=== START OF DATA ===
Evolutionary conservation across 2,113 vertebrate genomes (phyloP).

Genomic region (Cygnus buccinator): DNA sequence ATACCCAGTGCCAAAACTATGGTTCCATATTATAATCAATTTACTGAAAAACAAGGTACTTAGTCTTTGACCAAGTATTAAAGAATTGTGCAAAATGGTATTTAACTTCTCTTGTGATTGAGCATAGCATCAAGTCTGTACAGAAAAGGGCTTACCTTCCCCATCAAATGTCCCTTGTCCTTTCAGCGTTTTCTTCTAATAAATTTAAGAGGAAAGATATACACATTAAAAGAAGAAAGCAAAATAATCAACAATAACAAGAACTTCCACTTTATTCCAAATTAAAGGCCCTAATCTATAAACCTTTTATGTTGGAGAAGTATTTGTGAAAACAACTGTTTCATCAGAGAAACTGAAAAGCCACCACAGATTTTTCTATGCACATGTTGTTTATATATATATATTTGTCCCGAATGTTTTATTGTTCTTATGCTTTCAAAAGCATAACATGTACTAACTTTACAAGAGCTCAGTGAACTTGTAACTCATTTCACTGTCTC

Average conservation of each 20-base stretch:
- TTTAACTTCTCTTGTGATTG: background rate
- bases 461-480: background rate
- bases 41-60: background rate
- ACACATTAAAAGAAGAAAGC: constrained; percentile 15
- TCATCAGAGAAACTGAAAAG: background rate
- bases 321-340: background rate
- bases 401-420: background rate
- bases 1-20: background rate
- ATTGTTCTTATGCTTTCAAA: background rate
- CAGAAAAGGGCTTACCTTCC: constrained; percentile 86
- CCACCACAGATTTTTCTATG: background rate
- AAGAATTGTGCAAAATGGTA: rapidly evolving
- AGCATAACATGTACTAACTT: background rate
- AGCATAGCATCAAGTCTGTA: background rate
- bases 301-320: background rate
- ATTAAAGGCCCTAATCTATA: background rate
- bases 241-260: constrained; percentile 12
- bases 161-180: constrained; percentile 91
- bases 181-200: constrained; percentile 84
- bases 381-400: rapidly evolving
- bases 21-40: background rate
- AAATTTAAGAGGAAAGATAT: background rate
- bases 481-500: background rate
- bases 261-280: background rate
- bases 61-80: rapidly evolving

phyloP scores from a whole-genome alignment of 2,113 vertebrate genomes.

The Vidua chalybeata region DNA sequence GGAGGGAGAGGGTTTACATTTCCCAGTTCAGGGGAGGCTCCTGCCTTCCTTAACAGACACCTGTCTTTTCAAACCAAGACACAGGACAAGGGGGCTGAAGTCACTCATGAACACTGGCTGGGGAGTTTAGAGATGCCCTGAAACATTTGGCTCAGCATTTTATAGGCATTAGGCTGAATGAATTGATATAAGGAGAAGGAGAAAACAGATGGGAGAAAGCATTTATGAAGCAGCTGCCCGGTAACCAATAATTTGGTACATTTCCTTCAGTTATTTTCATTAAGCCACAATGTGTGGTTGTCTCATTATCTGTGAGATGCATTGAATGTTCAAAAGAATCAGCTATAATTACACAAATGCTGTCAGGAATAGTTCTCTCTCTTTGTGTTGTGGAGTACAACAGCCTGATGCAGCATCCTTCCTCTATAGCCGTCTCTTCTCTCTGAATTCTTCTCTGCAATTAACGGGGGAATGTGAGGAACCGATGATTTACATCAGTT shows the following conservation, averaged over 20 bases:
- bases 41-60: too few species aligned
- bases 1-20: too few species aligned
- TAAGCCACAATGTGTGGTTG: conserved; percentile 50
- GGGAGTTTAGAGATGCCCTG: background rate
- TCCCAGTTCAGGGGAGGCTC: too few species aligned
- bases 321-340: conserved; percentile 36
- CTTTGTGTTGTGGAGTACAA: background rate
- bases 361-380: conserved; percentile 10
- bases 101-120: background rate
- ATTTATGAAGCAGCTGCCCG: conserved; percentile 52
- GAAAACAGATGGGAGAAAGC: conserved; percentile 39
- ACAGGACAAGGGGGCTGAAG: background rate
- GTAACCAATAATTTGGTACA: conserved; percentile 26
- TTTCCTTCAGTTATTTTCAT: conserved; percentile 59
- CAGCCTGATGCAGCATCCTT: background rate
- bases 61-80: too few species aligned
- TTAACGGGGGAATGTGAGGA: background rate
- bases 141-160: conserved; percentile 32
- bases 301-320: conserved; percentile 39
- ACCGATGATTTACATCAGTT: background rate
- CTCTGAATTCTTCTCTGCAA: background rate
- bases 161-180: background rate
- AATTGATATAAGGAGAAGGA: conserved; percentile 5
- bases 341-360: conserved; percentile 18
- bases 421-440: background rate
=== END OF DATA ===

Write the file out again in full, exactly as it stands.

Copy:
Evolutionary conservation across 2,113 vertebrate genomes (phyloP).

Genomic region (Cygnus buccinator): DNA sequence ATACCCAGTGCCAAAACTATGGTTCCATATTATAATCAATTTACTGAAAAACAAGGTACTTAGTCTTTGACCAAGTATTAAAGAATTGTGCAAAATGGTATTTAACTTCTCTTGTGATTGAGCATAGCATCAAGTCTGTACAGAAAAGGGCTTACCTTCCCCATCAAATGTCCCTTGTCCTTTCAGCGTTTTCTTCTAATAAATTTAAGAGGAAAGATATACACATTAAAAGAAGAAAGCAAAATAATCAACAATAACAAGAACTTCCACTTTATTCCAAATTAAAGGCCCTAATCTATAAACCTTTTATGTTGGAGAAGTATTTGTGAAAACAACTGTTTCATCAGAGAAACTGAAAAGCCACCACAGATTTTTCTATGCACATGTTGTTTATATATATATATTTGTCCCGAATGTTTTATTGTTCTTATGCTTTCAAAAGCATAACATGTACTAACTTTACAAGAGCTCAGTGAACTTGTAACTCATTTCACTGTCTC

Average conservation of each 20-base stretch:
- TTTAACTTCTCTTGTGATTG: background rate
- bases 461-480: background rate
- bases 41-60: background rate
- ACACATTAAAAGAAGAAAGC: constrained; percentile 15
- TCATCAGAGAAACTGAAAAG: background rate
- bases 321-340: background rate
- bases 401-420: background rate
- bases 1-20: background rate
- ATTGTTCTTATGCTTTCAAA: background rate
- CAGAAAAGGGCTTACCTTCC: constrained; percentile 86
- CCACCACAGATTTTTCTATG: background rate
- AAGAATTGTGCAAAATGGTA: rapidly evolving
- AGCATAACATGTACTAACTT: background rate
- AGCATAGCATCAAGTCTGTA: background rate
- bases 301-320: background rate
- ATTAAAGGCCCTAATCTATA: background rate
- bases 241-260: constrained; percentile 12
- bases 161-180: constrained; percentile 91
- bases 181-200: constrained; percentile 84
- bases 381-400: rapidly evolving
- bases 21-40: background rate
- AAATTTAAGAGGAAAGATAT: background rate
- bases 481-500: background rate
- bases 261-280: background rate
- bases 61-80: rapidly evolving

phyloP scores from a whole-genome alignment of 2,113 vertebrate genomes.

The Vidua chalybeata region DNA sequence GGAGGGAGAGGGTTTACATTTCCCAGTTCAGGGGAGGCTCCTGCCTTCCTTAACAGACACCTGTCTTTTCAAACCAAGACACAGGACAAGGGGGCTGAAGTCACTCATGAACACTGGCTGGGGAGTTTAGAGATGCCCTGAAACATTTGGCTCAGCATTTTATAGGCATTAGGCTGAATGAATTGATATAAGGAGAAGGAGAAAACAGATGGGAGAAAGCATTTATGAAGCAGCTGCCCGGTAACCAATAATTTGGTACATTTCCTTCAGTTATTTTCATTAAGCCACAATGTGTGGTTGTCTCATTATCTGTGAGATGCATTGAATGTTCAAAAGAATCAGCTATAATTACACAAATGCTGTCAGGAATAGTTCTCTCTCTTTGTGTTGTGGAGTACAACAGCCTGATGCAGCATCCTTCCTCTATAGCCGTCTCTTCTCTCTGAATTCTTCTCTGCAATTAACGGGGGAATGTGAGGAACCGATGATTTACATCAGTT shows the following conservation, averaged over 20 bases:
- bases 41-60: too few species aligned
- bases 1-20: too few species aligned
- TAAGCCACAATGTGTGGTTG: conserved; percentile 50
- GGGAGTTTAGAGATGCCCTG: background rate
- TCCCAGTTCAGGGGAGGCTC: too few species aligned
- bases 321-340: conserved; percentile 36
- CTTTGTGTTGTGGAGTACAA: background rate
- bases 361-380: conserved; percentile 10
- bases 101-120: background rate
- ATTTATGAAGCAGCTGCCCG: conserved; percentile 52
- GAAAACAGATGGGAGAAAGC: conserved; percentile 39
- ACAGGACAAGGGGGCTGAAG: background rate
- GTAACCAATAATTTGGTACA: conserved; percentile 26
- TTTCCTTCAGTTATTTTCAT: conserved; percentile 59
- CAGCCTGATGCAGCATCCTT: background rate
- bases 61-80: too few species aligned
- TTAACGGGGGAATGTGAGGA: background rate
- bases 141-160: conserved; percentile 32
- bases 301-320: conserved; percentile 39
- ACCGATGATTTACATCAGTT: background rate
- CTCTGAATTCTTCTCTGCAA: background rate
- bases 161-180: background rate
- AATTGATATAAGGAGAAGGA: conserved; percentile 5
- bases 341-360: conserved; percentile 18
- bases 421-440: background rate